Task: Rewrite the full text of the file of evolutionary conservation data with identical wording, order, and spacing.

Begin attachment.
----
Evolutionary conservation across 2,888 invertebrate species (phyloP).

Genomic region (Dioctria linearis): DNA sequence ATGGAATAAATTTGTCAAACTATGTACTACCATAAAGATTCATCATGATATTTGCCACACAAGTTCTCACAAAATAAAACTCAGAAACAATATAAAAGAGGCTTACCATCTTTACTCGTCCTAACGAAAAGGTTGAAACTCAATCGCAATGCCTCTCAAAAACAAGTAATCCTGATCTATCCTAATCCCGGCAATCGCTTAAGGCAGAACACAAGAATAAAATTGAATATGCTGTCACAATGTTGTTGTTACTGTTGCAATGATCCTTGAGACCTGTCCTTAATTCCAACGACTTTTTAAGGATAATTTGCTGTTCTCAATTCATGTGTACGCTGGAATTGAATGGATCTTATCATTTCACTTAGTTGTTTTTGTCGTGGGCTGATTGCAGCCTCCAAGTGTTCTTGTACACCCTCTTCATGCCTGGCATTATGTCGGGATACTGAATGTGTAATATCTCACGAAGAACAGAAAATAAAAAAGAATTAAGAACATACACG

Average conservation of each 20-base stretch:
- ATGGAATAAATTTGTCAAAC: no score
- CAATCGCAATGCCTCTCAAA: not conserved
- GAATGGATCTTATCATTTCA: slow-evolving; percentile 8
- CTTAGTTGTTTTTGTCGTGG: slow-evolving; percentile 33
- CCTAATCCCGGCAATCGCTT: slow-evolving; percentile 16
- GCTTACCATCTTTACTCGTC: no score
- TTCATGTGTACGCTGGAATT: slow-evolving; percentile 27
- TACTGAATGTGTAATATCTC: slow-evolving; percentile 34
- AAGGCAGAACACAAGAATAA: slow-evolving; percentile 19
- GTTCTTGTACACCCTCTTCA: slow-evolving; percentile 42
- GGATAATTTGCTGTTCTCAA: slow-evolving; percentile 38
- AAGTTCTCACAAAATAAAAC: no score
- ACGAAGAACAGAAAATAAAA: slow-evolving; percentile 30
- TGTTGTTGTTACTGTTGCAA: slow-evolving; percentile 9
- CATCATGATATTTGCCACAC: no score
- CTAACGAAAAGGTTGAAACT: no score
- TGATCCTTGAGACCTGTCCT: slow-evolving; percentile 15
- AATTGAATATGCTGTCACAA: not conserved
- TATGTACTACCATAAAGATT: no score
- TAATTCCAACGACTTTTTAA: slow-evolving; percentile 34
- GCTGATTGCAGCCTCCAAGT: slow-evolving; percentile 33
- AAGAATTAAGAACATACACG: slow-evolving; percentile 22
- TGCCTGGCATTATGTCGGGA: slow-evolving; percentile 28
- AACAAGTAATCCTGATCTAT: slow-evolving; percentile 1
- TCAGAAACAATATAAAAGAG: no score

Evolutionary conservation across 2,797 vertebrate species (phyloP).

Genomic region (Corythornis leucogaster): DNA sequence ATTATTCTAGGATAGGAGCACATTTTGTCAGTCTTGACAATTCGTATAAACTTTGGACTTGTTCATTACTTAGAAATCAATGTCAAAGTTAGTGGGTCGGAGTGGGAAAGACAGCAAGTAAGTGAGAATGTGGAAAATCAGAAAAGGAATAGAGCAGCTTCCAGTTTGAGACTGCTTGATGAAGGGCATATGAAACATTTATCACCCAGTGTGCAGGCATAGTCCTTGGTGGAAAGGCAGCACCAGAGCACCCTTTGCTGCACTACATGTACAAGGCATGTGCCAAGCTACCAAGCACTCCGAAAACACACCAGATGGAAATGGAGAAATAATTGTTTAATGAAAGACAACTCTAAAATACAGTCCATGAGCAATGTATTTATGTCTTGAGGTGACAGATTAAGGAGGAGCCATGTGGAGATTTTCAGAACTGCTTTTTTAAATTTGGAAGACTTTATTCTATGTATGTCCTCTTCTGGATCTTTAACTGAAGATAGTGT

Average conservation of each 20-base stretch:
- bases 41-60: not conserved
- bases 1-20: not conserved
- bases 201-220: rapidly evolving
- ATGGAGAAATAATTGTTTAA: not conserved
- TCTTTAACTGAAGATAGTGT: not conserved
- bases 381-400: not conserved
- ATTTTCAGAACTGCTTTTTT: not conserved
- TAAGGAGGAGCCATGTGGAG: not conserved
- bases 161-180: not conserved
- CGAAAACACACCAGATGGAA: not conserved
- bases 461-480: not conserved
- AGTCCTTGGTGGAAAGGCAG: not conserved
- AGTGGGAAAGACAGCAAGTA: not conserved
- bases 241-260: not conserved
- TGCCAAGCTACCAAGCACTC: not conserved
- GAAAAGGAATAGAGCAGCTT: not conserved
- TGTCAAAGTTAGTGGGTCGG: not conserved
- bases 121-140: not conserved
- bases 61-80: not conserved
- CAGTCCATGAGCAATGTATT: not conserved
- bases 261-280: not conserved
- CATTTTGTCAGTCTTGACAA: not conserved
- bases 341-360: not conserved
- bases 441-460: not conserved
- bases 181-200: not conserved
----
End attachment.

Evolutionary conservation across 2,888 invertebrate species (phyloP).

Genomic region (Dioctria linearis): DNA sequence ATGGAATAAATTTGTCAAACTATGTACTACCATAAAGATTCATCATGATATTTGCCACACAAGTTCTCACAAAATAAAACTCAGAAACAATATAAAAGAGGCTTACCATCTTTACTCGTCCTAACGAAAAGGTTGAAACTCAATCGCAATGCCTCTCAAAAACAAGTAATCCTGATCTATCCTAATCCCGGCAATCGCTTAAGGCAGAACACAAGAATAAAATTGAATATGCTGTCACAATGTTGTTGTTACTGTTGCAATGATCCTTGAGACCTGTCCTTAATTCCAACGACTTTTTAAGGATAATTTGCTGTTCTCAATTCATGTGTACGCTGGAATTGAATGGATCTTATCATTTCACTTAGTTGTTTTTGTCGTGGGCTGATTGCAGCCTCCAAGTGTTCTTGTACACCCTCTTCATGCCTGGCATTATGTCGGGATACTGAATGTGTAATATCTCACGAAGAACAGAAAATAAAAAAGAATTAAGAACATACACG

Average conservation of each 20-base stretch:
- ATGGAATAAATTTGTCAAAC: no score
- CAATCGCAATGCCTCTCAAA: not conserved
- GAATGGATCTTATCATTTCA: slow-evolving; percentile 8
- CTTAGTTGTTTTTGTCGTGG: slow-evolving; percentile 33
- CCTAATCCCGGCAATCGCTT: slow-evolving; percentile 16
- GCTTACCATCTTTACTCGTC: no score
- TTCATGTGTACGCTGGAATT: slow-evolving; percentile 27
- TACTGAATGTGTAATATCTC: slow-evolving; percentile 34
- AAGGCAGAACACAAGAATAA: slow-evolving; percentile 19
- GTTCTTGTACACCCTCTTCA: slow-evolving; percentile 42
- GGATAATTTGCTGTTCTCAA: slow-evolving; percentile 38
- AAGTTCTCACAAAATAAAAC: no score
- ACGAAGAACAGAAAATAAAA: slow-evolving; percentile 30
- TGTTGTTGTTACTGTTGCAA: slow-evolving; percentile 9
- CATCATGATATTTGCCACAC: no score
- CTAACGAAAAGGTTGAAACT: no score
- TGATCCTTGAGACCTGTCCT: slow-evolving; percentile 15
- AATTGAATATGCTGTCACAA: not conserved
- TATGTACTACCATAAAGATT: no score
- TAATTCCAACGACTTTTTAA: slow-evolving; percentile 34
- GCTGATTGCAGCCTCCAAGT: slow-evolving; percentile 33
- AAGAATTAAGAACATACACG: slow-evolving; percentile 22
- TGCCTGGCATTATGTCGGGA: slow-evolving; percentile 28
- AACAAGTAATCCTGATCTAT: slow-evolving; percentile 1
- TCAGAAACAATATAAAAGAG: no score

Evolutionary conservation across 2,797 vertebrate species (phyloP).

Genomic region (Corythornis leucogaster): DNA sequence ATTATTCTAGGATAGGAGCACATTTTGTCAGTCTTGACAATTCGTATAAACTTTGGACTTGTTCATTACTTAGAAATCAATGTCAAAGTTAGTGGGTCGGAGTGGGAAAGACAGCAAGTAAGTGAGAATGTGGAAAATCAGAAAAGGAATAGAGCAGCTTCCAGTTTGAGACTGCTTGATGAAGGGCATATGAAACATTTATCACCCAGTGTGCAGGCATAGTCCTTGGTGGAAAGGCAGCACCAGAGCACCCTTTGCTGCACTACATGTACAAGGCATGTGCCAAGCTACCAAGCACTCCGAAAACACACCAGATGGAAATGGAGAAATAATTGTTTAATGAAAGACAACTCTAAAATACAGTCCATGAGCAATGTATTTATGTCTTGAGGTGACAGATTAAGGAGGAGCCATGTGGAGATTTTCAGAACTGCTTTTTTAAATTTGGAAGACTTTATTCTATGTATGTCCTCTTCTGGATCTTTAACTGAAGATAGTGT

Average conservation of each 20-base stretch:
- bases 41-60: not conserved
- bases 1-20: not conserved
- bases 201-220: rapidly evolving
- ATGGAGAAATAATTGTTTAA: not conserved
- TCTTTAACTGAAGATAGTGT: not conserved
- bases 381-400: not conserved
- ATTTTCAGAACTGCTTTTTT: not conserved
- TAAGGAGGAGCCATGTGGAG: not conserved
- bases 161-180: not conserved
- CGAAAACACACCAGATGGAA: not conserved
- bases 461-480: not conserved
- AGTCCTTGGTGGAAAGGCAG: not conserved
- AGTGGGAAAGACAGCAAGTA: not conserved
- bases 241-260: not conserved
- TGCCAAGCTACCAAGCACTC: not conserved
- GAAAAGGAATAGAGCAGCTT: not conserved
- TGTCAAAGTTAGTGGGTCGG: not conserved
- bases 121-140: not conserved
- bases 61-80: not conserved
- CAGTCCATGAGCAATGTATT: not conserved
- bases 261-280: not conserved
- CATTTTGTCAGTCTTGACAA: not conserved
- bases 341-360: not conserved
- bases 441-460: not conserved
- bases 181-200: not conserved